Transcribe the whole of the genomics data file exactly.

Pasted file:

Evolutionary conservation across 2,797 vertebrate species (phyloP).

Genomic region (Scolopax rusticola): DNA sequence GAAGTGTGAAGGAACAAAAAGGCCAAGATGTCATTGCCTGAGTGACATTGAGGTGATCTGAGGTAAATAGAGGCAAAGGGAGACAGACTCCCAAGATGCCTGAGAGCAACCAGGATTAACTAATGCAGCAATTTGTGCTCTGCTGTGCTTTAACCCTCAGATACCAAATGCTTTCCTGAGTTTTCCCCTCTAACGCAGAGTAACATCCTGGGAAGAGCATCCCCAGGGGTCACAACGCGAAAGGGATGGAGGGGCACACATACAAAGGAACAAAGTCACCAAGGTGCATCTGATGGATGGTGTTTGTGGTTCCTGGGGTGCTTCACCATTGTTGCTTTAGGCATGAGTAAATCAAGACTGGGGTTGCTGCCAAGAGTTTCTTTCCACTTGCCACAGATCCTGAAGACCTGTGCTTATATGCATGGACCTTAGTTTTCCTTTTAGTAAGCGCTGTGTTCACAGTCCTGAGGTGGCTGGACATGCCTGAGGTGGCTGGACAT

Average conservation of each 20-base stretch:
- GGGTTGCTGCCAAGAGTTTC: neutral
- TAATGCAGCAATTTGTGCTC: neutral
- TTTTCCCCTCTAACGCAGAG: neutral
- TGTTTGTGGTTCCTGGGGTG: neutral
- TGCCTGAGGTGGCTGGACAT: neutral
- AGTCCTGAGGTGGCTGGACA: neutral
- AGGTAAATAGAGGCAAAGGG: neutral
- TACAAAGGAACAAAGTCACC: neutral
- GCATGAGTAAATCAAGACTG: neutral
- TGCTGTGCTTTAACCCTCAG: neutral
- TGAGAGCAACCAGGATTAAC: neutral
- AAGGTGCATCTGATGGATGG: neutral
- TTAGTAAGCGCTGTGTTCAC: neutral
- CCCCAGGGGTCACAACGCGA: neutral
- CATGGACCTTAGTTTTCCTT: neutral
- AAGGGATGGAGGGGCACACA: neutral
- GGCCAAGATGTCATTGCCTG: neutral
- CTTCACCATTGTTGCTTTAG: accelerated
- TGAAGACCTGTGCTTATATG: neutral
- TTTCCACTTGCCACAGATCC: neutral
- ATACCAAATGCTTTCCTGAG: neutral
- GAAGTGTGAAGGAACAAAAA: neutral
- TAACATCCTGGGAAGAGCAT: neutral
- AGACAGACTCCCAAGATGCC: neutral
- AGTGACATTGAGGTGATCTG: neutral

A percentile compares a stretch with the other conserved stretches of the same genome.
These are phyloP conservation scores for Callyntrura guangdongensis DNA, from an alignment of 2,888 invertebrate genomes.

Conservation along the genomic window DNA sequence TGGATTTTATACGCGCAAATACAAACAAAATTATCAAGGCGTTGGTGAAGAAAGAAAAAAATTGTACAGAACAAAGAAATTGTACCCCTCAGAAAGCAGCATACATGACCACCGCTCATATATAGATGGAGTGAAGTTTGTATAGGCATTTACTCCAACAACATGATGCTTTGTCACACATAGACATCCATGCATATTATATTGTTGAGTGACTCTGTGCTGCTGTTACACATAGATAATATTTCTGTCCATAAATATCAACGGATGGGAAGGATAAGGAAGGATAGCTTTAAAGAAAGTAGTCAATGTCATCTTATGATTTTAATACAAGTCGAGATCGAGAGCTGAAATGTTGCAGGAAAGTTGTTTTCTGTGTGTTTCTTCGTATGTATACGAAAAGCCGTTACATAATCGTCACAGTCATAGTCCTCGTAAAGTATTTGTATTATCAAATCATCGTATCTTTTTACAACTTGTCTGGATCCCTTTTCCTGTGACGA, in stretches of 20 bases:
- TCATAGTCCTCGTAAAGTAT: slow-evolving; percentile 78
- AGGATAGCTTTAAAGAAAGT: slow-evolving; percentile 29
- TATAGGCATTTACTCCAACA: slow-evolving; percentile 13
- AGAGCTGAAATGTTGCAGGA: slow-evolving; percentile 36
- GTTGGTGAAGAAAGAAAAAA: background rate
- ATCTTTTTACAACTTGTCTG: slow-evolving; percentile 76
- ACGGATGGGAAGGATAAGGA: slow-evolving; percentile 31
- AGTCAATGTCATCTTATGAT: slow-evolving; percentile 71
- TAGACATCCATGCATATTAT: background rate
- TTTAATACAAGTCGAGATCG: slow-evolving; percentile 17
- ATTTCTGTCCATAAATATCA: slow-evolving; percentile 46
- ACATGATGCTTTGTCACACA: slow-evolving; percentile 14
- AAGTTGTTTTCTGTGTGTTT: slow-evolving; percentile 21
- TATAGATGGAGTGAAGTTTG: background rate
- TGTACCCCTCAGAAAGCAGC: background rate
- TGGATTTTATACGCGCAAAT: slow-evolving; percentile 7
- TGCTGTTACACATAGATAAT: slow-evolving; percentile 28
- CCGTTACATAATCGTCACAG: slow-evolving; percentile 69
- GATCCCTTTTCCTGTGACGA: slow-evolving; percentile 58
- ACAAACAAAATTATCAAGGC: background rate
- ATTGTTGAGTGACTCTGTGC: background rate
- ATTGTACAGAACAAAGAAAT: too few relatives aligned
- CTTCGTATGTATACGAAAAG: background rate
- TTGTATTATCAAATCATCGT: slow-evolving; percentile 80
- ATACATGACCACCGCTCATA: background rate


Evolutionary conservation across 2,797 vertebrate species (phyloP).

Genomic region (Scolopax rusticola): DNA sequence GAAGTGTGAAGGAACAAAAAGGCCAAGATGTCATTGCCTGAGTGACATTGAGGTGATCTGAGGTAAATAGAGGCAAAGGGAGACAGACTCCCAAGATGCCTGAGAGCAACCAGGATTAACTAATGCAGCAATTTGTGCTCTGCTGTGCTTTAACCCTCAGATACCAAATGCTTTCCTGAGTTTTCCCCTCTAACGCAGAGTAACATCCTGGGAAGAGCATCCCCAGGGGTCACAACGCGAAAGGGATGGAGGGGCACACATACAAAGGAACAAAGTCACCAAGGTGCATCTGATGGATGGTGTTTGTGGTTCCTGGGGTGCTTCACCATTGTTGCTTTAGGCATGAGTAAATCAAGACTGGGGTTGCTGCCAAGAGTTTCTTTCCACTTGCCACAGATCCTGAAGACCTGTGCTTATATGCATGGACCTTAGTTTTCCTTTTAGTAAGCGCTGTGTTCACAGTCCTGAGGTGGCTGGACATGCCTGAGGTGGCTGGACAT

Average conservation of each 20-base stretch:
- GGGTTGCTGCCAAGAGTTTC: neutral
- TAATGCAGCAATTTGTGCTC: neutral
- TTTTCCCCTCTAACGCAGAG: neutral
- TGTTTGTGGTTCCTGGGGTG: neutral
- TGCCTGAGGTGGCTGGACAT: neutral
- AGTCCTGAGGTGGCTGGACA: neutral
- AGGTAAATAGAGGCAAAGGG: neutral
- TACAAAGGAACAAAGTCACC: neutral
- GCATGAGTAAATCAAGACTG: neutral
- TGCTGTGCTTTAACCCTCAG: neutral
- TGAGAGCAACCAGGATTAAC: neutral
- AAGGTGCATCTGATGGATGG: neutral
- TTAGTAAGCGCTGTGTTCAC: neutral
- CCCCAGGGGTCACAACGCGA: neutral
- CATGGACCTTAGTTTTCCTT: neutral
- AAGGGATGGAGGGGCACACA: neutral
- GGCCAAGATGTCATTGCCTG: neutral
- CTTCACCATTGTTGCTTTAG: accelerated
- TGAAGACCTGTGCTTATATG: neutral
- TTTCCACTTGCCACAGATCC: neutral
- ATACCAAATGCTTTCCTGAG: neutral
- GAAGTGTGAAGGAACAAAAA: neutral
- TAACATCCTGGGAAGAGCAT: neutral
- AGACAGACTCCCAAGATGCC: neutral
- AGTGACATTGAGGTGATCTG: neutral

A percentile compares a stretch with the other conserved stretches of the same genome.
These are phyloP conservation scores for Callyntrura guangdongensis DNA, from an alignment of 2,888 invertebrate genomes.

Conservation along the genomic window DNA sequence TGGATTTTATACGCGCAAATACAAACAAAATTATCAAGGCGTTGGTGAAGAAAGAAAAAAATTGTACAGAACAAAGAAATTGTACCCCTCAGAAAGCAGCATACATGACCACCGCTCATATATAGATGGAGTGAAGTTTGTATAGGCATTTACTCCAACAACATGATGCTTTGTCACACATAGACATCCATGCATATTATATTGTTGAGTGACTCTGTGCTGCTGTTACACATAGATAATATTTCTGTCCATAAATATCAACGGATGGGAAGGATAAGGAAGGATAGCTTTAAAGAAAGTAGTCAATGTCATCTTATGATTTTAATACAAGTCGAGATCGAGAGCTGAAATGTTGCAGGAAAGTTGTTTTCTGTGTGTTTCTTCGTATGTATACGAAAAGCCGTTACATAATCGTCACAGTCATAGTCCTCGTAAAGTATTTGTATTATCAAATCATCGTATCTTTTTACAACTTGTCTGGATCCCTTTTCCTGTGACGA, in stretches of 20 bases:
- TCATAGTCCTCGTAAAGTAT: slow-evolving; percentile 78
- AGGATAGCTTTAAAGAAAGT: slow-evolving; percentile 29
- TATAGGCATTTACTCCAACA: slow-evolving; percentile 13
- AGAGCTGAAATGTTGCAGGA: slow-evolving; percentile 36
- GTTGGTGAAGAAAGAAAAAA: background rate
- ATCTTTTTACAACTTGTCTG: slow-evolving; percentile 76
- ACGGATGGGAAGGATAAGGA: slow-evolving; percentile 31
- AGTCAATGTCATCTTATGAT: slow-evolving; percentile 71
- TAGACATCCATGCATATTAT: background rate
- TTTAATACAAGTCGAGATCG: slow-evolving; percentile 17
- ATTTCTGTCCATAAATATCA: slow-evolving; percentile 46
- ACATGATGCTTTGTCACACA: slow-evolving; percentile 14
- AAGTTGTTTTCTGTGTGTTT: slow-evolving; percentile 21
- TATAGATGGAGTGAAGTTTG: background rate
- TGTACCCCTCAGAAAGCAGC: background rate
- TGGATTTTATACGCGCAAAT: slow-evolving; percentile 7
- TGCTGTTACACATAGATAAT: slow-evolving; percentile 28
- CCGTTACATAATCGTCACAG: slow-evolving; percentile 69
- GATCCCTTTTCCTGTGACGA: slow-evolving; percentile 58
- ACAAACAAAATTATCAAGGC: background rate
- ATTGTTGAGTGACTCTGTGC: background rate
- ATTGTACAGAACAAAGAAAT: too few relatives aligned
- CTTCGTATGTATACGAAAAG: background rate
- TTGTATTATCAAATCATCGT: slow-evolving; percentile 80
- ATACATGACCACCGCTCATA: background rate